Sunday, March 19, 2006

From one traditional owner to another

From one traditional owner to another
The Melbourne Commonwealth Games opening ceremony bore close resemblance to Sydney’s epic spectacle six years previously. Both events gave Indigenous Australia a significant profile and used an innocent child to make the link with non-Indigenous Australia. In Melbourne, Nicki Webster was replaced by a young boy holding a duck. Clearly, these spectacles require some kind of link to connect its original inhabitants with majority white Australia. However, in the absence of a treaty, it is simpler to use a child without any adult history as the point of connection with Aboriginal culture. It seems we are still not mature enough to have an adult relationship between the two worlds. Any attempt to mature this relationship on the grand stage would only make more obvious the lack of treaty in our history.
In Melbourne, the absence of real connection with Aboriginal Australia was made additionally obvious in the second boy’s role. The young ambassador from Plan Australia described the queen as the ‘glue’ that keeps the Commonwealth together. Clearly, cultural dialogue, shared colonial experience and common humanity is not enough. Mother England still holds us together.
But there are signs that the royals might be a touch impatient for Australia to loosen its hold on the apron strings. Last Saturday, I was lined up to have a conversation with the youngest son, Prince Edward. I introduced him to the Common Goods exhibition, pointed out the 100th Anniversary of Gandhi’s passive resistance campaign and the way Indian darners had honoured our proud Eureka flag. In the face of a proud republican tradition, the Prince exclaimed ‘Smashing!’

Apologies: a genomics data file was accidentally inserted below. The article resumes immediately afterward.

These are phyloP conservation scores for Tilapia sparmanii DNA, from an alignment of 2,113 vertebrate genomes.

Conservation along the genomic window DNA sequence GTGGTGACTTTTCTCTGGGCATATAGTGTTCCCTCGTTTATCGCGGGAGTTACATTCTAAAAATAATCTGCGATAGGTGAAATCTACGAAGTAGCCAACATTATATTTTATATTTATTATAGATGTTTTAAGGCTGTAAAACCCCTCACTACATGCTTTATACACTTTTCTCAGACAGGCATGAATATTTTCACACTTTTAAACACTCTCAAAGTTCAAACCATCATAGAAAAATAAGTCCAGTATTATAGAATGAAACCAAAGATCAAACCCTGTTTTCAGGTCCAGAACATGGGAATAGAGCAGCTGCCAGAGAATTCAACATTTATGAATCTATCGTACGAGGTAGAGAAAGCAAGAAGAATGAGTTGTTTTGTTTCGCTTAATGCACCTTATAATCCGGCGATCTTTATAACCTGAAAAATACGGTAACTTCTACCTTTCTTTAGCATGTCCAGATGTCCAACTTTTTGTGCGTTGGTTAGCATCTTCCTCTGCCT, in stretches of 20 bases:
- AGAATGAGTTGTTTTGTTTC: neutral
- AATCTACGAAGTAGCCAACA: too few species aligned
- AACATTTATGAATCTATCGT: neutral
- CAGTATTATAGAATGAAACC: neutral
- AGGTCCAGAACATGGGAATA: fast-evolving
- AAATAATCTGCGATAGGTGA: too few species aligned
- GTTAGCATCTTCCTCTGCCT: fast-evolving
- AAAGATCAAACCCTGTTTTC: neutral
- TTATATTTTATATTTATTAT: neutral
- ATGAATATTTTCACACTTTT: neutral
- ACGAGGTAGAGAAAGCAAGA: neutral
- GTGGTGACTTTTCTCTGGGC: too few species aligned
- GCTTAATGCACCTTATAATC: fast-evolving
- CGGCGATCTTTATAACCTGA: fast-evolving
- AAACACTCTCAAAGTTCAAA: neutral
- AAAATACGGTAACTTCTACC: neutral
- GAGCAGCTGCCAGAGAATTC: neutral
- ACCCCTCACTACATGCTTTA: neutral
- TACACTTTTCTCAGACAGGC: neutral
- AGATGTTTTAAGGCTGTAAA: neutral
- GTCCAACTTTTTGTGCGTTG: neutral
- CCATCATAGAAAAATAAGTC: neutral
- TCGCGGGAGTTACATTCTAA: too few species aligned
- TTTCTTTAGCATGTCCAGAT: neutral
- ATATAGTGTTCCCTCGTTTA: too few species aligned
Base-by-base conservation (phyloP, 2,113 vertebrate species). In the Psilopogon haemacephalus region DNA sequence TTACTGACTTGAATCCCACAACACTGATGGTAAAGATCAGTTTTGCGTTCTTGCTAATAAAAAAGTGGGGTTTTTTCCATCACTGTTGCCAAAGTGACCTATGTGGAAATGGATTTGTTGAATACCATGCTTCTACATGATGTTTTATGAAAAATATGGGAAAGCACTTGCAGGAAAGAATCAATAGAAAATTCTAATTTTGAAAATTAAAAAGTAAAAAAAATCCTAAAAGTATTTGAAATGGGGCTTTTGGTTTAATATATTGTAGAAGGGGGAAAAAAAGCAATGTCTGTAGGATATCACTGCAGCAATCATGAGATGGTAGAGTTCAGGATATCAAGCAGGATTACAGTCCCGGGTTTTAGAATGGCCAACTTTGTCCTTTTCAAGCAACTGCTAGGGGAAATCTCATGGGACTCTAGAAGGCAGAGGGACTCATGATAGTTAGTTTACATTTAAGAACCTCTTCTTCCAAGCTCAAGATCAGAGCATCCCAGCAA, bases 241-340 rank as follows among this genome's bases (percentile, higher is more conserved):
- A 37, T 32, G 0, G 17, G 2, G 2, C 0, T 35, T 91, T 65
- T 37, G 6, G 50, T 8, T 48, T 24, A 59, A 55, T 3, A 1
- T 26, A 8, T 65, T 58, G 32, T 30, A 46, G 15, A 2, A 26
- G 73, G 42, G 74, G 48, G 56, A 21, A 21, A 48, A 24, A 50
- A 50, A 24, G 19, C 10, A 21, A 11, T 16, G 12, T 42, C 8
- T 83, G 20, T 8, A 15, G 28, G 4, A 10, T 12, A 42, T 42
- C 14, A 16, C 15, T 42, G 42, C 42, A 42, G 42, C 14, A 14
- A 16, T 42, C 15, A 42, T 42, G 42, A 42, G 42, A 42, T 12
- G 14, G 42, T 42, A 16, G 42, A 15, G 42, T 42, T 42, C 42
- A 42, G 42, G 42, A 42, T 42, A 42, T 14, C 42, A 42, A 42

Minutes later, he was at the podium opening the Spirit of the Games exhibition, at the Melbourne Museum. The crowd hushed in respect as the Earl of Wessex entered the room. Before welcoming the Prince, the Museum Director Dr Patrick Greene acknowledged the traditional owners of the land, the people of the Kulin nation. He was followed by the Premier Steve Backs, how also commenced with the same script. Then Arts & Sport Minister Rod Kemp spoke about the joys of combining both ministries. Finally, Museum chair Harold Mitchell acknowledged traditional owners and then mentioned the real chair on which the ‘little old lady’ sat that is now on display (to gasps of horror in the audience). Finally, Prince Edward took to the podium, fresh-faced and without notes. And even he began with the refrain ‘I would like to acknowledge the original…’ he hesitated for a second before correcting himself, ‘…traditional owners of the land’. Steve Bracks looked particularly pleased at this royal acknowledgment.
While Australia’s future as a republic seems on indefinite hold, the symbolic status of indigeneity is now rivalling the English monarchy as a way of legitimating our identity.

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